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Things found within the bathroom – bathroom cleaners

How many of us associate a pine or citrus scent with “clean”? Believe it or not, “clean” doesn’t actually have a smell! Fragrance is often used in cleaning products to signal to us that an area or item is now clean.

Another common cleaning concept is that you need different cleaners for everything: toilet, tub, counters, floor, sink and mirror. You can actually do the bulk of your bathroom cleaning with one multipurpose cleaner.

You regularly see the terms “cleaner”, “sanitizer” and “disinfectant” on cleaning containers but what do they mean?
?Cleaning: Done with water, soap or detergent and scrubbing. This removes dirt and germs by wiping them away. This process removes up to 98% of bacteria and 93% of viruses from surfaces. .
?Sanitizing: Will reduce the number of germs by 99.9%. Since this does not clean dirty surfaces, it requires the surface to be cleaned first in order to be effective at killing most (but not all) germs. Most all purpose cleaners are sanitizers. .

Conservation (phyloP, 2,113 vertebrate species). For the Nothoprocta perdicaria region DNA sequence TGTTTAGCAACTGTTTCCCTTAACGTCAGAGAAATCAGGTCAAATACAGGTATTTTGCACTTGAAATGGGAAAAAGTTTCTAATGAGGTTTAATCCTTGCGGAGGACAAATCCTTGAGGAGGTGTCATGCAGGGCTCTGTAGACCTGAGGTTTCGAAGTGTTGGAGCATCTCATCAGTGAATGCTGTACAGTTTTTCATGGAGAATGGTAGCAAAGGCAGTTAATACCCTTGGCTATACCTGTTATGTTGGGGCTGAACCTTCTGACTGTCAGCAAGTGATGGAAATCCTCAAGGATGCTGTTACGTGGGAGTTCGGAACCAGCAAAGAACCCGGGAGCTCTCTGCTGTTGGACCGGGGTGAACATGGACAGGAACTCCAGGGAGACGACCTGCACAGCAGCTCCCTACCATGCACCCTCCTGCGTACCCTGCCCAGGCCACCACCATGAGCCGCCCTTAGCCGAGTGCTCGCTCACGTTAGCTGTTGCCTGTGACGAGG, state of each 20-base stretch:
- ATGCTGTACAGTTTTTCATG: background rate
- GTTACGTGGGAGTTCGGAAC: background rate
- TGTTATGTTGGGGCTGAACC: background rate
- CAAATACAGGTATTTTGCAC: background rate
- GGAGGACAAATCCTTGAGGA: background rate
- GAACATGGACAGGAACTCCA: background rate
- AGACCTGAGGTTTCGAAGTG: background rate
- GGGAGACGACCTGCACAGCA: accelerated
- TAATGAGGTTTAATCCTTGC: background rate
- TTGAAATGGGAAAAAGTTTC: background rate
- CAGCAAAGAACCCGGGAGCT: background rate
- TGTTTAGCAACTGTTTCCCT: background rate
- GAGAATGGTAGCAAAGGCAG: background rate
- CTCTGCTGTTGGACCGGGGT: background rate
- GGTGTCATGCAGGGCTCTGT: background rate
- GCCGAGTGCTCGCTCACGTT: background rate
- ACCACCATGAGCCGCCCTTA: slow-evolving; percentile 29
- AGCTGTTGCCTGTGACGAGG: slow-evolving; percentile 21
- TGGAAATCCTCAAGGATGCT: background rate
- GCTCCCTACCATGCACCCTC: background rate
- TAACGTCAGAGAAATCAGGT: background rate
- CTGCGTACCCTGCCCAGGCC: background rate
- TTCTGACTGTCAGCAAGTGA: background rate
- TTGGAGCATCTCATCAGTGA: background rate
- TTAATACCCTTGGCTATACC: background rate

?Disinfecting: This is a pesticide used to kill or inactivate germs. It only works on clean, non-porous surfaces. Disinfecting kills almost everything and is temporary; as soon as the area is touched again, germs start to grow.
. .??It’s important to remember that most microbes are helpful and only 1% cause disease.

Why not just disinfect if it kills the most germs❓ ❌85,000 commercial chemicals have been developed in the last 60 years yet only the single active ingredient that kill the bacteria/virus/mold has to be labeled on the container.
❌many contain phthalates which are endorcrine disruptors
❌many contain formaldehyde releasors which are carcinogenic
❌many contain quarts, an allergen and linked to reproductive toxicity
❌children’s small bodies are still growing and are less able to expel toxic substances than adults. Researchers estimate that 5% of childhood cancer and 30% of childhood asthma are related to chemical exposures.

All of this info comes from:

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